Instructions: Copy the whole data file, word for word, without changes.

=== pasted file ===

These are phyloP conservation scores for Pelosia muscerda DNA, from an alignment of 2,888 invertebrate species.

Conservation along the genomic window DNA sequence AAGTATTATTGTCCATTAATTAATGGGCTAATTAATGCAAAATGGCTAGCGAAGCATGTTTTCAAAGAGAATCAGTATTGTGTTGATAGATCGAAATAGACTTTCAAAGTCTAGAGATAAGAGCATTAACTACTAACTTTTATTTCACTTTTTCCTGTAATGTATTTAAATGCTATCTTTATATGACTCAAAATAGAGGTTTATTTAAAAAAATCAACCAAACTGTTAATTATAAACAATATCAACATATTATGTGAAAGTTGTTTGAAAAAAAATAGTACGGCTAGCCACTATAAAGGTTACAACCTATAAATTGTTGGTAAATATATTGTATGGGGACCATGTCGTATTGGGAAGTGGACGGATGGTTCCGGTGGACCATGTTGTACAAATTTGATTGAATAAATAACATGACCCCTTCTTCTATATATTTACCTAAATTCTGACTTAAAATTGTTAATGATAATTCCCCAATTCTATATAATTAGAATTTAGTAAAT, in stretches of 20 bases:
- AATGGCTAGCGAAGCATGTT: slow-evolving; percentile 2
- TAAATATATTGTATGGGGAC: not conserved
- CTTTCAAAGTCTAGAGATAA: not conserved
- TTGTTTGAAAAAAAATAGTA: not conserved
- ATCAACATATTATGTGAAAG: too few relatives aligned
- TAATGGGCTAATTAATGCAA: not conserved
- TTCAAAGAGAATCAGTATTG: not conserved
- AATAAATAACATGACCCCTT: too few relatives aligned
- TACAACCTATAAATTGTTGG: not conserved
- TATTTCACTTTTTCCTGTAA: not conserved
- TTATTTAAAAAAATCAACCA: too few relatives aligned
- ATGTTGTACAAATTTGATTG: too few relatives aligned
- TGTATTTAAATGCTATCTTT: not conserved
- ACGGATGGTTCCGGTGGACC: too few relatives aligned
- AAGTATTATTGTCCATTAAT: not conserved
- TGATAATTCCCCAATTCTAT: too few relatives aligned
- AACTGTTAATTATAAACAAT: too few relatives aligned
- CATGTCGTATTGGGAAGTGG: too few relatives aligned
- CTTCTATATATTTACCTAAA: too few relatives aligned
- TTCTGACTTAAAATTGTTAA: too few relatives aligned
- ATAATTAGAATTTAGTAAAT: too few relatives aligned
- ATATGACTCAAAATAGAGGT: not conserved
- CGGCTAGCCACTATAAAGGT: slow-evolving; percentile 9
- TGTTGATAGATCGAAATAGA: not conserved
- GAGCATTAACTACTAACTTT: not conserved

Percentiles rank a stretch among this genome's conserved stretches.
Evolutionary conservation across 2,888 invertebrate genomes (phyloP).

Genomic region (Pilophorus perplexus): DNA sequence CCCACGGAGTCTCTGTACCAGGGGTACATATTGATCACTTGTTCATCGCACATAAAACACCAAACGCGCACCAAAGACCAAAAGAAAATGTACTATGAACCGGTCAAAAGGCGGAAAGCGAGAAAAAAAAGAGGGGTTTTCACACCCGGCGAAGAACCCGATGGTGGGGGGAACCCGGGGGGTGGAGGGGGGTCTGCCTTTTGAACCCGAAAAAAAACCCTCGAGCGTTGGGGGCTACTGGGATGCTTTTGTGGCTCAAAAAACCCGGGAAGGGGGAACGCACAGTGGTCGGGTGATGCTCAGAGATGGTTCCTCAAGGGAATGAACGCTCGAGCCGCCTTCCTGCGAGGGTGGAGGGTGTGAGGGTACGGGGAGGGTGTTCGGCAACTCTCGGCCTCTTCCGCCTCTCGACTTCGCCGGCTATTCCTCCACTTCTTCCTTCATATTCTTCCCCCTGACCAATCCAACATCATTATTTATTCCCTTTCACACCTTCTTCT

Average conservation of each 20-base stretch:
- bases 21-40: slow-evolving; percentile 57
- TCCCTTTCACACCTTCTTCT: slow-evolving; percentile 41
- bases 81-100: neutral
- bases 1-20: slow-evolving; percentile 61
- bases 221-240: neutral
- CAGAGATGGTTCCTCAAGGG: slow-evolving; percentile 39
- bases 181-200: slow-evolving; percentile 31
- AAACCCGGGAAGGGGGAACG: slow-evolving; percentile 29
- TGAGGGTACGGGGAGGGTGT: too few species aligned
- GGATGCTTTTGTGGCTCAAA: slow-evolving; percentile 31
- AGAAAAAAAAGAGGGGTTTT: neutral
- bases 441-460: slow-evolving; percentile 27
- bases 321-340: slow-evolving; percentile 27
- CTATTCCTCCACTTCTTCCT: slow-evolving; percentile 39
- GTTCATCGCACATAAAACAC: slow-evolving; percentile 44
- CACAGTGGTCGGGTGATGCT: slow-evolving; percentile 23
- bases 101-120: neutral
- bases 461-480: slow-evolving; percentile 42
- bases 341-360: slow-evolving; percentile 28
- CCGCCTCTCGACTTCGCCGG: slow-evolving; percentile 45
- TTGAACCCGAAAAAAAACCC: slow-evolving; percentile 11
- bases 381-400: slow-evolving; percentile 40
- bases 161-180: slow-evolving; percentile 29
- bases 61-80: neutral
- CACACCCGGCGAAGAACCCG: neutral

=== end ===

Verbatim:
These are phyloP conservation scores for Pelosia muscerda DNA, from an alignment of 2,888 invertebrate species.

Conservation along the genomic window DNA sequence AAGTATTATTGTCCATTAATTAATGGGCTAATTAATGCAAAATGGCTAGCGAAGCATGTTTTCAAAGAGAATCAGTATTGTGTTGATAGATCGAAATAGACTTTCAAAGTCTAGAGATAAGAGCATTAACTACTAACTTTTATTTCACTTTTTCCTGTAATGTATTTAAATGCTATCTTTATATGACTCAAAATAGAGGTTTATTTAAAAAAATCAACCAAACTGTTAATTATAAACAATATCAACATATTATGTGAAAGTTGTTTGAAAAAAAATAGTACGGCTAGCCACTATAAAGGTTACAACCTATAAATTGTTGGTAAATATATTGTATGGGGACCATGTCGTATTGGGAAGTGGACGGATGGTTCCGGTGGACCATGTTGTACAAATTTGATTGAATAAATAACATGACCCCTTCTTCTATATATTTACCTAAATTCTGACTTAAAATTGTTAATGATAATTCCCCAATTCTATATAATTAGAATTTAGTAAAT, in stretches of 20 bases:
- AATGGCTAGCGAAGCATGTT: slow-evolving; percentile 2
- TAAATATATTGTATGGGGAC: not conserved
- CTTTCAAAGTCTAGAGATAA: not conserved
- TTGTTTGAAAAAAAATAGTA: not conserved
- ATCAACATATTATGTGAAAG: too few relatives aligned
- TAATGGGCTAATTAATGCAA: not conserved
- TTCAAAGAGAATCAGTATTG: not conserved
- AATAAATAACATGACCCCTT: too few relatives aligned
- TACAACCTATAAATTGTTGG: not conserved
- TATTTCACTTTTTCCTGTAA: not conserved
- TTATTTAAAAAAATCAACCA: too few relatives aligned
- ATGTTGTACAAATTTGATTG: too few relatives aligned
- TGTATTTAAATGCTATCTTT: not conserved
- ACGGATGGTTCCGGTGGACC: too few relatives aligned
- AAGTATTATTGTCCATTAAT: not conserved
- TGATAATTCCCCAATTCTAT: too few relatives aligned
- AACTGTTAATTATAAACAAT: too few relatives aligned
- CATGTCGTATTGGGAAGTGG: too few relatives aligned
- CTTCTATATATTTACCTAAA: too few relatives aligned
- TTCTGACTTAAAATTGTTAA: too few relatives aligned
- ATAATTAGAATTTAGTAAAT: too few relatives aligned
- ATATGACTCAAAATAGAGGT: not conserved
- CGGCTAGCCACTATAAAGGT: slow-evolving; percentile 9
- TGTTGATAGATCGAAATAGA: not conserved
- GAGCATTAACTACTAACTTT: not conserved

Percentiles rank a stretch among this genome's conserved stretches.
Evolutionary conservation across 2,888 invertebrate genomes (phyloP).

Genomic region (Pilophorus perplexus): DNA sequence CCCACGGAGTCTCTGTACCAGGGGTACATATTGATCACTTGTTCATCGCACATAAAACACCAAACGCGCACCAAAGACCAAAAGAAAATGTACTATGAACCGGTCAAAAGGCGGAAAGCGAGAAAAAAAAGAGGGGTTTTCACACCCGGCGAAGAACCCGATGGTGGGGGGAACCCGGGGGGTGGAGGGGGGTCTGCCTTTTGAACCCGAAAAAAAACCCTCGAGCGTTGGGGGCTACTGGGATGCTTTTGTGGCTCAAAAAACCCGGGAAGGGGGAACGCACAGTGGTCGGGTGATGCTCAGAGATGGTTCCTCAAGGGAATGAACGCTCGAGCCGCCTTCCTGCGAGGGTGGAGGGTGTGAGGGTACGGGGAGGGTGTTCGGCAACTCTCGGCCTCTTCCGCCTCTCGACTTCGCCGGCTATTCCTCCACTTCTTCCTTCATATTCTTCCCCCTGACCAATCCAACATCATTATTTATTCCCTTTCACACCTTCTTCT

Average conservation of each 20-base stretch:
- bases 21-40: slow-evolving; percentile 57
- TCCCTTTCACACCTTCTTCT: slow-evolving; percentile 41
- bases 81-100: neutral
- bases 1-20: slow-evolving; percentile 61
- bases 221-240: neutral
- CAGAGATGGTTCCTCAAGGG: slow-evolving; percentile 39
- bases 181-200: slow-evolving; percentile 31
- AAACCCGGGAAGGGGGAACG: slow-evolving; percentile 29
- TGAGGGTACGGGGAGGGTGT: too few species aligned
- GGATGCTTTTGTGGCTCAAA: slow-evolving; percentile 31
- AGAAAAAAAAGAGGGGTTTT: neutral
- bases 441-460: slow-evolving; percentile 27
- bases 321-340: slow-evolving; percentile 27
- CTATTCCTCCACTTCTTCCT: slow-evolving; percentile 39
- GTTCATCGCACATAAAACAC: slow-evolving; percentile 44
- CACAGTGGTCGGGTGATGCT: slow-evolving; percentile 23
- bases 101-120: neutral
- bases 461-480: slow-evolving; percentile 42
- bases 341-360: slow-evolving; percentile 28
- CCGCCTCTCGACTTCGCCGG: slow-evolving; percentile 45
- TTGAACCCGAAAAAAAACCC: slow-evolving; percentile 11
- bases 381-400: slow-evolving; percentile 40
- bases 161-180: slow-evolving; percentile 29
- bases 61-80: neutral
- CACACCCGGCGAAGAACCCG: neutral